Yes, I went to a poetry reading last night (along with about 50 other folks!), and heard words from eight talented folks from the Cincinnati area. Just words, nothing more. It was nothing less than transcendent.

The poets included:

  • Bucky Ignatius, a “semi-reformed hippie” who did mostly short poems (he has a book called Fifty Under Fifty featuring poems that are 50 words or fewer) that were typically humorous, but also profound.
  • Pauletta Hansel, former Poet Laureate for Cincinnati, sharing deeply moving poems about her mother’s battle with dementia.
  • Michael Henson, a poet and fiction writer (and Poet Laureate for Mt. Washington, my neighborhood), bringing tales of Appalachia (and numbers) to life.
  • Desirae Hosley from WordPlay Cincy, whose spoken word piece about body image was a show-stopper.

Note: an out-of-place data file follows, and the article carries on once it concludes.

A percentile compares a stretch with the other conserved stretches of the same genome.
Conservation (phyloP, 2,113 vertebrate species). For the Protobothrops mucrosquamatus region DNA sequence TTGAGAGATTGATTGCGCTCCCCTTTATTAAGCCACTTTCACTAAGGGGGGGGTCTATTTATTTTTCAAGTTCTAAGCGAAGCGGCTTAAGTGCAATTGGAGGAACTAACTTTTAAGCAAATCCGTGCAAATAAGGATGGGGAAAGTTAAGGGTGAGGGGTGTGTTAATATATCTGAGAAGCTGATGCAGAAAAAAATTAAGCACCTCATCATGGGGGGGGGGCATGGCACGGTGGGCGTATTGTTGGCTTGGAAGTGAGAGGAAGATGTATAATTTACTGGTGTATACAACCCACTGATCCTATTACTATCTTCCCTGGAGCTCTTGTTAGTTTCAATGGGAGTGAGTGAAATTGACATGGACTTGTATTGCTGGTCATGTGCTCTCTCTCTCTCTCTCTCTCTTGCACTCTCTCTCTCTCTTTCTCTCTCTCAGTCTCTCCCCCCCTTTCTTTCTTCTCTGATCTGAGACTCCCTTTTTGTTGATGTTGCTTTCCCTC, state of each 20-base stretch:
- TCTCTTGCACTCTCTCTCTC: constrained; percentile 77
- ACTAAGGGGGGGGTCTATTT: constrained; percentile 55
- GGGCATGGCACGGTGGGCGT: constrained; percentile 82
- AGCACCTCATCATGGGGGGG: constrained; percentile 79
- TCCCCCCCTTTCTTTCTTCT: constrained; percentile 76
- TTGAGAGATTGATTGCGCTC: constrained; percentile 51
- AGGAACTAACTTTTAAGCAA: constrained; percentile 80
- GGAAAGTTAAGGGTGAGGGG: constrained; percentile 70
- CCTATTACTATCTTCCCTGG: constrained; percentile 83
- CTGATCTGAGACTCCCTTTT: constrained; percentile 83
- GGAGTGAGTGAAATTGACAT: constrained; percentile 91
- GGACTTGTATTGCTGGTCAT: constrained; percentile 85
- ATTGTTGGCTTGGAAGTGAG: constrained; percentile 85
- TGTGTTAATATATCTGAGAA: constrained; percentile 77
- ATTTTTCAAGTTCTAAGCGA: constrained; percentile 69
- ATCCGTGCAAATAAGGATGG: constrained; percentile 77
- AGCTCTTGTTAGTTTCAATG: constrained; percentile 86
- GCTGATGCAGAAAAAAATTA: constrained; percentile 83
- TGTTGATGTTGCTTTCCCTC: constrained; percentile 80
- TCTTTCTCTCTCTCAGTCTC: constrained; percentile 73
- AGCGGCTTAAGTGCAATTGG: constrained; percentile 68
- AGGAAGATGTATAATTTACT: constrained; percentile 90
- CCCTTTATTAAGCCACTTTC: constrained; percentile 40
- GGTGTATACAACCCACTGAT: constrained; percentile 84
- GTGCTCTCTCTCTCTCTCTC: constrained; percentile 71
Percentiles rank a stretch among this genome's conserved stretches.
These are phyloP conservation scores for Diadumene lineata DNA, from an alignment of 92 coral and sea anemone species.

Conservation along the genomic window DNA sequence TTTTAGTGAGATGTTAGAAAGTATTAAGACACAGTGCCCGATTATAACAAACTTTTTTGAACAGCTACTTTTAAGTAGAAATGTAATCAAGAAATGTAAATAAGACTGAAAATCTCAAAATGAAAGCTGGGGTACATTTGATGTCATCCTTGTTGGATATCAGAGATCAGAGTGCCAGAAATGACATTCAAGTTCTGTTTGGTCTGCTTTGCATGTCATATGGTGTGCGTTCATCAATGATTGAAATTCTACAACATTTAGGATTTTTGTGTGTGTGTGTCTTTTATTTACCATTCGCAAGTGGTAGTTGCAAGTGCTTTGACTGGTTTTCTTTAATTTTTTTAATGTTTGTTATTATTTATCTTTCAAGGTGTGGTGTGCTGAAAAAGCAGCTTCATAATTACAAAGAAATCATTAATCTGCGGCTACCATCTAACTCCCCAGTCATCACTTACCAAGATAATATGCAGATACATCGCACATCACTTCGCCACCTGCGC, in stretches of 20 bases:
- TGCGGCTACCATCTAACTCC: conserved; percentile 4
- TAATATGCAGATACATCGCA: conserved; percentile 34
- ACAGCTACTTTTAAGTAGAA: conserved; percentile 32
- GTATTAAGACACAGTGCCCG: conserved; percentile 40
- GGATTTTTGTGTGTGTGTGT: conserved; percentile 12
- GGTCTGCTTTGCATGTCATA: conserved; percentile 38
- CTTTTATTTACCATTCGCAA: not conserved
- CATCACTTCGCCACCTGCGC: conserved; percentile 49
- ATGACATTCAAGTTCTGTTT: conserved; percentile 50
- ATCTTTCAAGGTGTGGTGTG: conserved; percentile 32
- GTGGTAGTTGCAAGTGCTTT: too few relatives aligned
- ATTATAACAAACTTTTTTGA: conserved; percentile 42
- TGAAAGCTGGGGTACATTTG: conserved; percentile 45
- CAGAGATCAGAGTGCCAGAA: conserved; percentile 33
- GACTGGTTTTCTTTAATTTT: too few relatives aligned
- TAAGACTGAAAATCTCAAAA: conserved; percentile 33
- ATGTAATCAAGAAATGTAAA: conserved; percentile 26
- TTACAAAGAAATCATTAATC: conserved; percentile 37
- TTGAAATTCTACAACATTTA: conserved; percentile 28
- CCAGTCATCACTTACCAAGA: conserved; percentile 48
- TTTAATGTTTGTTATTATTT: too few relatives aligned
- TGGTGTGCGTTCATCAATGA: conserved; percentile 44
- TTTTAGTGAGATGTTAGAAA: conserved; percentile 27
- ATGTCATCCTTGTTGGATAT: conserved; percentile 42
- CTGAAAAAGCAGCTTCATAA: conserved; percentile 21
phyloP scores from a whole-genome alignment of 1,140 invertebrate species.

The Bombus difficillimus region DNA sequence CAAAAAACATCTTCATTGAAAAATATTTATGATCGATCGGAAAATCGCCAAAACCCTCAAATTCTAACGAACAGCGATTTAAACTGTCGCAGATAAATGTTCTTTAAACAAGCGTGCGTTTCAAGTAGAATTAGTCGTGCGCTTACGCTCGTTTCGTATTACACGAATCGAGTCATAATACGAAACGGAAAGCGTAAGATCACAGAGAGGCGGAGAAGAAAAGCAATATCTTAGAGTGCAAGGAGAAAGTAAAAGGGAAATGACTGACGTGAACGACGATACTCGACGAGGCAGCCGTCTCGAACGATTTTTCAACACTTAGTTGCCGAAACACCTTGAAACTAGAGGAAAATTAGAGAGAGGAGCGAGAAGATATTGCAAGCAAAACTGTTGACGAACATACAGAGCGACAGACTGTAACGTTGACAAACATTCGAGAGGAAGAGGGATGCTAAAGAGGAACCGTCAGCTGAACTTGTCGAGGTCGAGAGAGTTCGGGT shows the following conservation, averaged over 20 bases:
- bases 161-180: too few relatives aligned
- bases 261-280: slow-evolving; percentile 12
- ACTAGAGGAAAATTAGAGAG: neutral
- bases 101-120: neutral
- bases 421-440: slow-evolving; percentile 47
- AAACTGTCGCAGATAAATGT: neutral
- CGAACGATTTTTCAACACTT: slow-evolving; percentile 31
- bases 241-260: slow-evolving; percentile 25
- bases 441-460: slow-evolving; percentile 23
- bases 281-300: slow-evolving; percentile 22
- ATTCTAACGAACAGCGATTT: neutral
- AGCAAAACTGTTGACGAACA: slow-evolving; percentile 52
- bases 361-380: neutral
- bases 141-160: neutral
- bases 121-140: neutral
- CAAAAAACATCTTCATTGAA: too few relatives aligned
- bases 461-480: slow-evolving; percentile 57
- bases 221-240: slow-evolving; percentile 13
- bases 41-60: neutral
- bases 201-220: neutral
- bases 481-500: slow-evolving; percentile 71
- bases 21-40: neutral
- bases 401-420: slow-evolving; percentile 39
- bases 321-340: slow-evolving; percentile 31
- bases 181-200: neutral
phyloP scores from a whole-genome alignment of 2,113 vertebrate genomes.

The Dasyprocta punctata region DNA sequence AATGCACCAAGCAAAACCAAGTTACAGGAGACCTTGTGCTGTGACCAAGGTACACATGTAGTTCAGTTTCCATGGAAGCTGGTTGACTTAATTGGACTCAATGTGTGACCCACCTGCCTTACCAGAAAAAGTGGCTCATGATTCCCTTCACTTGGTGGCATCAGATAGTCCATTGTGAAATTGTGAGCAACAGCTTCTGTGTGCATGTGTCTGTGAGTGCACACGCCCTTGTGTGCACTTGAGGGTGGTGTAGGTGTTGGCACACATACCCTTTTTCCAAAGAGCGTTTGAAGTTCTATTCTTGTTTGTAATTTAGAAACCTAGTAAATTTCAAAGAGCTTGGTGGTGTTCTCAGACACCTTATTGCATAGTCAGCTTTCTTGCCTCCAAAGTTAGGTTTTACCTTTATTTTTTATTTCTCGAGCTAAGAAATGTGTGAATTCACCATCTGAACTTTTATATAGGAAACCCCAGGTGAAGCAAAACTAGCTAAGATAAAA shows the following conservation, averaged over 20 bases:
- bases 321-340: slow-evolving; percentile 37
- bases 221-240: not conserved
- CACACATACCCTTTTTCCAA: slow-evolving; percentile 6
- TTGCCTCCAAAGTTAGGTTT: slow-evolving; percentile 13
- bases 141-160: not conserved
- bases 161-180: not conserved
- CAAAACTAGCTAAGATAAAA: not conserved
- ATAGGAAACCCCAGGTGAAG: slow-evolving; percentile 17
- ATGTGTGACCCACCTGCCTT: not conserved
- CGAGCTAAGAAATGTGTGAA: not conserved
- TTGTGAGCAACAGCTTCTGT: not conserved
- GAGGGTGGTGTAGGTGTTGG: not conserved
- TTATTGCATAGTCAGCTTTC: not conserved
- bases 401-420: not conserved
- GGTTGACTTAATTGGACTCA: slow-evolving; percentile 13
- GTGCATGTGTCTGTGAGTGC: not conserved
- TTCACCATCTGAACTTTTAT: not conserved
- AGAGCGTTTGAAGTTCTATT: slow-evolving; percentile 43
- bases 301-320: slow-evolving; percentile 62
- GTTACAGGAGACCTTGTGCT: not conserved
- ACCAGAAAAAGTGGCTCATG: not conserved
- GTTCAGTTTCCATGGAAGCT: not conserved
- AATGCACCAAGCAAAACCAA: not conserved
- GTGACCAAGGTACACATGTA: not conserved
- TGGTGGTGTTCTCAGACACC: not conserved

• Manuel Iris, a school teacher and the current Cincinnati Poet Laureate, sharing deeply moving words about living between two worlds (Mexico and the U.S.) and struggling to define “home.”

The program was called Rhyme & Wine. It was hosted by Water Tower Fine Wines, the local wine shop in my neighborhood.

The Mount Washington Community Council has funded this event for the past four years. Some will consider that a waste of neighborhood funds, frittering away dollars on something so ephemeral. But we need more poetry and less punditry in our lives.

Analog moments in the Digital Age? Very much so! Anachronistic? No way! Words matter. Now more than ever.

Roses are red
Violets are blue.
This poem doesn’t rhyme
Who cares, it’s free verse!

It’s a beautiful day in the neighborhood…

Fred Rogers is having a moment, nearly two decades after his show signed off.